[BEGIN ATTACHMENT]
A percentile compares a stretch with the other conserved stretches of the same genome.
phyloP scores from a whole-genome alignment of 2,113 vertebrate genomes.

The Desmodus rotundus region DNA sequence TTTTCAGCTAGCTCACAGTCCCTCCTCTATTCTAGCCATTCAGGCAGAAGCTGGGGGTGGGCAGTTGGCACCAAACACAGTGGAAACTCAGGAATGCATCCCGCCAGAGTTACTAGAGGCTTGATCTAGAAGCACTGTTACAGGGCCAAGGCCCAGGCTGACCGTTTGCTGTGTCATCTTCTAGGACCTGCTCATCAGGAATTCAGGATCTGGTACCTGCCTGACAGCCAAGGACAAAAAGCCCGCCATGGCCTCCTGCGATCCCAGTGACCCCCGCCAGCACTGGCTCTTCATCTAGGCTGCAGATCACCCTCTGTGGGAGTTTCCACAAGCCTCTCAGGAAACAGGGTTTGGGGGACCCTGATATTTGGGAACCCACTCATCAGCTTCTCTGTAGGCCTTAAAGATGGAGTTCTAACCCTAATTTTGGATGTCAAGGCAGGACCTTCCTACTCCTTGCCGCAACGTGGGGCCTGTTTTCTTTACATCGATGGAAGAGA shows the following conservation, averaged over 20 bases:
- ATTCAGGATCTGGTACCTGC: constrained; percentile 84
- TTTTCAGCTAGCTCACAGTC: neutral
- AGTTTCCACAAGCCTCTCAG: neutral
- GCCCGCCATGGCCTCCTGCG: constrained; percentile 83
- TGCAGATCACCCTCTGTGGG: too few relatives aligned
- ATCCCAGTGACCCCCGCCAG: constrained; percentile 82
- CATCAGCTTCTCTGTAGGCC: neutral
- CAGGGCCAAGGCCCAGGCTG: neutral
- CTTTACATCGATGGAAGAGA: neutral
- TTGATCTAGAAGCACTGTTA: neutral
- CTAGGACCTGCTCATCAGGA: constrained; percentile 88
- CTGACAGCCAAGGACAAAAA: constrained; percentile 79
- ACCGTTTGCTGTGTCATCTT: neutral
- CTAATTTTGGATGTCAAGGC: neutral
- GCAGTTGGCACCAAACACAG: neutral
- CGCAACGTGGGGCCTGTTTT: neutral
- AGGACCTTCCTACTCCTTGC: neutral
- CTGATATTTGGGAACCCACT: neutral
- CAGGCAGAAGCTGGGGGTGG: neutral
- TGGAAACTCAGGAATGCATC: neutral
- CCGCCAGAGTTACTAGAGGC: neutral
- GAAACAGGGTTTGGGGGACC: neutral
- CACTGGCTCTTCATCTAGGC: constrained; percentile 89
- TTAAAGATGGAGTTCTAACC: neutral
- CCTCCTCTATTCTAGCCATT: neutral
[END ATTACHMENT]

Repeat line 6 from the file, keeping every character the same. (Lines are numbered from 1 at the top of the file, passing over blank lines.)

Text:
- AGTTTCCACAAGCCTCTCAG: neutral